My Apology, by Woody Allen
Note: Abe Foxman's discourse on tolerance reminded me of this very funny piece---SH
Of all the famous men who ever lived, the one I would most like to have been was Socrates. Not just because he was a great thinker, because I have been known to have some reasonably profound insights myself, although mine invariably revolve around a Swedish airline stewardess... No, the great appeal for me of this wisest of all Greeks was his courage in the face of death. His decision was not to abandon his principles, but rather to give his life to prove a point. I personally am not quite as fearless about dying and will, after any untoward noise such as a car backfiring, leap directly into the arms of the person I am conversing with. In the end Socrates' brave death gave his life authentic meaning; something my existence lacks totally, although it does possess a minimal relevance to the Internal Revenue Department. I must confess I have tried putting myself in this great philospher's sandals many times and no matter how often I do, I immediately wind up dozing off and having the following dream.
(The scene is my prison cell. I am usually sitting alone, working out some deep problem of rational thought like: Can an object be called a work of art if it can also be used to clean the stove? Presently I am visited by Agathon and Simmias.)
Agathon: Ah, my good friend and wise old sage, how go your days of confinement?
Allen: What can one say of confinement, Agathon? Only the body may be circumscribed. My mind roams freely, unfettered by the four walls and therefore in truth I ask, does confinement exist?...Read it all
--->Mark Shea is excited about having sent his first Tweet recently. Imagine...
A Jesuit, a Dominican, and a Trappist were marooned on a desert island. They found a magic lamp, and after some discussion decided to rub it. Lo and behold, a genie appeared and offered them three wishes. They decided it was only fair that they could each have one wish. The Jezzie said he wanted to teach at the world's most famous university, and poof, he was gone! The Dominican wished to preach in the world's largest church, and poof, he was gone! Then the Trappist said, "Gee, I already got my wish!"
A Catholic boy and a Jewish boy were talking and the Catholic boy said, "My priest knows more than your rabbi." The Jewish boy said, "Of course he does, you tell him everything."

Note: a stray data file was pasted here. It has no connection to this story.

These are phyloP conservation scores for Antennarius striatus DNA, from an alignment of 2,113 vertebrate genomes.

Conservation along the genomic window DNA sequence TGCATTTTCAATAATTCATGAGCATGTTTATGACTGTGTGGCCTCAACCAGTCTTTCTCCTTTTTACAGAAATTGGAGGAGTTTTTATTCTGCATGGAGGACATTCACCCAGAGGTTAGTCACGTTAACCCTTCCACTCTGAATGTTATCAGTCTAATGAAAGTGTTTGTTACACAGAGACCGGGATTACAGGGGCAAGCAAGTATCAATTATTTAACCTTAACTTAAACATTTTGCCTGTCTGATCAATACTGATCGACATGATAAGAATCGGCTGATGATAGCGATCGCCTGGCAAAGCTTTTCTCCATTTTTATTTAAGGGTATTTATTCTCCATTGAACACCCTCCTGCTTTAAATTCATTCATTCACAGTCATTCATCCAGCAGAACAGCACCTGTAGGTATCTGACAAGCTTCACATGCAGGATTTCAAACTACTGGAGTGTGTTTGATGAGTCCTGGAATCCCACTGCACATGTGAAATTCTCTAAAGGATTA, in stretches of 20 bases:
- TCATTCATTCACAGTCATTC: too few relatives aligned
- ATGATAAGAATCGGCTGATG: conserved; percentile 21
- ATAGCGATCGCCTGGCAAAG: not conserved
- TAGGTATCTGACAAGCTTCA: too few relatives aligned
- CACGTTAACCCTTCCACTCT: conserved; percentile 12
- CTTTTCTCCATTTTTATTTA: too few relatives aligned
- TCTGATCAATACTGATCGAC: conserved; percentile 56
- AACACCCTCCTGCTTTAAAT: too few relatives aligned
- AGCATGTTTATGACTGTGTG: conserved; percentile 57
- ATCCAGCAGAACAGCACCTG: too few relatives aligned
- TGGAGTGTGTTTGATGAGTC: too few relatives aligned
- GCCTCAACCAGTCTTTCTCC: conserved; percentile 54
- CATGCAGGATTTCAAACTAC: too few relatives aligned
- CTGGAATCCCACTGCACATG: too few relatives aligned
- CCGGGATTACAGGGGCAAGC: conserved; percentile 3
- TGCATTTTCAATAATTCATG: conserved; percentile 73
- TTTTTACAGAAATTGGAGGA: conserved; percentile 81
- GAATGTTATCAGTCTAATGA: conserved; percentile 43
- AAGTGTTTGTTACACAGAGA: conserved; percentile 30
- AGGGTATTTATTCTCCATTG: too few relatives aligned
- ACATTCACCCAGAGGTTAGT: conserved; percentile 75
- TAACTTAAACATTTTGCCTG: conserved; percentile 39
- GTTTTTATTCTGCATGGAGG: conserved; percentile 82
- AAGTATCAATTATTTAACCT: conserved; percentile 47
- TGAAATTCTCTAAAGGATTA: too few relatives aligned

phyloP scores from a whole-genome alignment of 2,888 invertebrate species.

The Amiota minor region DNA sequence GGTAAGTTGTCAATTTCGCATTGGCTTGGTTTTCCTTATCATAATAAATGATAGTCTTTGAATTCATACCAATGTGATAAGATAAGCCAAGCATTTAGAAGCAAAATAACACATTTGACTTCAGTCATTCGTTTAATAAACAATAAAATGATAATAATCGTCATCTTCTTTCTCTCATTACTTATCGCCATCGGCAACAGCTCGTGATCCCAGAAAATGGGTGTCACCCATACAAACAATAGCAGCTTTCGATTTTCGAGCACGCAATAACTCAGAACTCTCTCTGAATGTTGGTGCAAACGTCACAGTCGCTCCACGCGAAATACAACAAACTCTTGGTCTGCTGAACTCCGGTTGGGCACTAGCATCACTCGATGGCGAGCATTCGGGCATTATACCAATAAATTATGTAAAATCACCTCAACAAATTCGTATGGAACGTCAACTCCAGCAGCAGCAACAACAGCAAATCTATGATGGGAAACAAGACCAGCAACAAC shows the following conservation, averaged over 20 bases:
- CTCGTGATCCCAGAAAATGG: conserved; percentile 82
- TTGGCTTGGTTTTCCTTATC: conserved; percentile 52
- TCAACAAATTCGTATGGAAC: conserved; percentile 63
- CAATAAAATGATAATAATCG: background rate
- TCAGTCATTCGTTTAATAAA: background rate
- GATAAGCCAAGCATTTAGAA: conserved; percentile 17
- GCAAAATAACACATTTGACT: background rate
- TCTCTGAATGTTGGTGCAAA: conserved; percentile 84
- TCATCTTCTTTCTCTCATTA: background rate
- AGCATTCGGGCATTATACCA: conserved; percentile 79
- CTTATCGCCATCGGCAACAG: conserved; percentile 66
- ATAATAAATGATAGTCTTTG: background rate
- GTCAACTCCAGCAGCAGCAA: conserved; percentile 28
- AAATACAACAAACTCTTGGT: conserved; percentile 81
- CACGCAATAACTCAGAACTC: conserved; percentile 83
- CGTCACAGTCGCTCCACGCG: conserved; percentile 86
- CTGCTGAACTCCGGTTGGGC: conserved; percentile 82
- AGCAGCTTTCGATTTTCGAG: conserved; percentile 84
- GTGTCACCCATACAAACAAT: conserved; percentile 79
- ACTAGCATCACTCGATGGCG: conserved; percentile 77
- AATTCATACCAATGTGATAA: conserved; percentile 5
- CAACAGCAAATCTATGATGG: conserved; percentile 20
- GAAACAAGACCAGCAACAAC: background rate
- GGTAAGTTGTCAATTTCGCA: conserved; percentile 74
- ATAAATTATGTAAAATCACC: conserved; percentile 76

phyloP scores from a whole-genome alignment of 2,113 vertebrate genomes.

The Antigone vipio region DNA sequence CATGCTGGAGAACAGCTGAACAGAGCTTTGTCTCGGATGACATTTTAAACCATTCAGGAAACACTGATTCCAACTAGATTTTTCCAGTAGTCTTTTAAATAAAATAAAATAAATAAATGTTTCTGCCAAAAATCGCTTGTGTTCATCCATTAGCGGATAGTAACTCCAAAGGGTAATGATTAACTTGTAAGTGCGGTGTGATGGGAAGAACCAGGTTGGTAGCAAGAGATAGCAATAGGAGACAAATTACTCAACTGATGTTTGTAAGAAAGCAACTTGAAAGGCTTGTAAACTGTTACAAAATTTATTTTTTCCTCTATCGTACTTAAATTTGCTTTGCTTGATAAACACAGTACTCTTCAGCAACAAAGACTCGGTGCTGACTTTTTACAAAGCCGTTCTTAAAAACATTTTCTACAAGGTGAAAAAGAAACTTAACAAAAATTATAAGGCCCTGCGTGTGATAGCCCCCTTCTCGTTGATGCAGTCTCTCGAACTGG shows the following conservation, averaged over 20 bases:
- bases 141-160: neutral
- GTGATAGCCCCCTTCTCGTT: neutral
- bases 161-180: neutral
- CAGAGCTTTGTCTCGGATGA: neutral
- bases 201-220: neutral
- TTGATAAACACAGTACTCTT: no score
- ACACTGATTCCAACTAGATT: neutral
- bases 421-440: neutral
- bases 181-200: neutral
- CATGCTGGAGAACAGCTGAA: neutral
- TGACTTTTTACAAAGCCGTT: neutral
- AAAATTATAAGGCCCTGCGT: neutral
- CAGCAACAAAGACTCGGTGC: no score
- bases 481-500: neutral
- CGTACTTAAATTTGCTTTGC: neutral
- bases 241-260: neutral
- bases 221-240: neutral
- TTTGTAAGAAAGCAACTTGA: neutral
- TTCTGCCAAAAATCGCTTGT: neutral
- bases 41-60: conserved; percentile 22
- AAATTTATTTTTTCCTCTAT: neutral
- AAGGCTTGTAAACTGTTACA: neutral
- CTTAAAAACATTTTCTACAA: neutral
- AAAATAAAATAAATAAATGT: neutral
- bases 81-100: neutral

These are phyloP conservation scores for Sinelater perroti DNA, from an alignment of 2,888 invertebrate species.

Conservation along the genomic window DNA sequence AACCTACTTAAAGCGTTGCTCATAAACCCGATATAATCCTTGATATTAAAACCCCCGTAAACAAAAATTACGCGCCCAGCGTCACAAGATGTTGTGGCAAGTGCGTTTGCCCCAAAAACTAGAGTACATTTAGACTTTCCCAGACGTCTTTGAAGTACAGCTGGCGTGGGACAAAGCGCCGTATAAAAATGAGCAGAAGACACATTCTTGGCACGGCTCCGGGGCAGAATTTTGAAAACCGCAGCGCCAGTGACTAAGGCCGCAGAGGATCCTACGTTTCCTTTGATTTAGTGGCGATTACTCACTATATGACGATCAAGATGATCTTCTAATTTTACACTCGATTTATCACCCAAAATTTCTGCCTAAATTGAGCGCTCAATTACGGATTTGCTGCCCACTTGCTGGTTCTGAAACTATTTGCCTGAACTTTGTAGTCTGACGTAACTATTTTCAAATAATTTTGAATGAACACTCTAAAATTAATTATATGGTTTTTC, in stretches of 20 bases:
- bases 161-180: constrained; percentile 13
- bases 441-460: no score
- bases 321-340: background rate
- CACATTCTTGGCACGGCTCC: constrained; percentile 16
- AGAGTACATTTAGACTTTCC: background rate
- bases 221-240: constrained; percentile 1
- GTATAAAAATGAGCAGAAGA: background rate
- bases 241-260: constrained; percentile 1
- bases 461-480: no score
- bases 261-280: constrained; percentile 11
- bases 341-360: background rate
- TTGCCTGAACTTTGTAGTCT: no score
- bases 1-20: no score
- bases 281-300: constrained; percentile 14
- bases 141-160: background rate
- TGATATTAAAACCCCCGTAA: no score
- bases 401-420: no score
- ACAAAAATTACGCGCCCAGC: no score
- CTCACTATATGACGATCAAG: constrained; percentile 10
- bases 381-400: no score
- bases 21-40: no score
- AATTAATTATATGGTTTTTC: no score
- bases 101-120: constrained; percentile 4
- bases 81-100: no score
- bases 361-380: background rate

There are 3 fundamental truths about religion: Jews don't recognize Jesus as the Son of God, Protestants don't recognize the Pope as the Vicar of Christ, and Baptists don't recognize each other at the bar on Saturday nights.
A little boy was listening to a long and excessively boring sermon in church. Suddenly the red sanctuary lamp caught his eye. Tugging his father`s sleeve, he said, "Daddy, when the light turns green can we go?"
Man: Father, can you pray a novena for me to win an SUV raffle?
Capuchin Priest: Sure, but what's an SUV?
Man explains what an SUV is.
Capuchin: Oh no, that's not what novenas are for. I can't help you.
Man goes to a Dominican priest and makes the same request.
Dominican: Sure, but what's an SUV?
Man explains and gets the same answer.
Man goes to a Jesuit and makes the same request.
Jesuit: Sure, but what's a novena?
I knew a man once," said Bishop Sheen, "who as soon as he read that smoking cigarettes can increase the risk of cancer, determined right then and there to give up reading".
Mary of Nazareth: The Greatest Gift After the Greatest Gift
--->Dr. Marcellino D'Ambrosio: The Assumption of Mary - Today August 15.
SH: If Mary's relics were on earth, like all the extant relics of the saints and martyrs from earliest times, there would have been unparalleled pilgrimages and an unbroken tradition to them from the very earliest days of the church.
--->Grace, Original Sin, and Mary, Our Blessed Mother. The following two essays were written for our Protestant friends in the hopes of a better understanding of Catholic teaching and faith
--->Courageous Creativity, Rigorous Fidelity, and Ex Corde Ecclesiae: Reflections of a Student in An Age of Dissent by Brian Jones, with Marcus Toft
--->Jeff Mirus of Catholic Culture.org: Pauline Mass is Here to Stay.
Note: No real news there. But then he says "To assert that the mind of the Church is known from the work of Joseph Ratzinger in, say, 1990, [strongly criticizing aspects of the Pauline Mass] is no wiser than saying it can be known by his common theological opponent, Walter Kasper".
Now forgive me, but on the face of it this seems an odd statement. In 1990 Benedict was nothing less than Prefect of the Congregation of the Doctrine of the Faith, the highest doctrinal congregation under the Holy Father, the former Holy Office. Thus his assessments were ecclesial in nature and hardly merely private scholarly opinions. And while he then and now certainly has always accepted the validity of the Novus Ordo---the Church, a priori, cannot promulgate invalid sacraments---his trenchant criticisms of the way it was concocted and then implemented throughout the world remain extremely relevant, more so now than ever as Pope Benedict XVI. Eamon Duffy, just this week said the obvious:
Joseph Ratzinger believes [note present tense--sh] the changes to the Mass that followed the Second Vatican Council signaled a rupture from what had gone before. As Pope, he has taken active steps to bring back elements that were lost and to restore a sense of continuityThat's strong language ["rupture...elements that were lost"], and it is well understood by almost everyone. Jeff's recommendations are otherwise reasonable in the main; but he seems in denial on some very important points.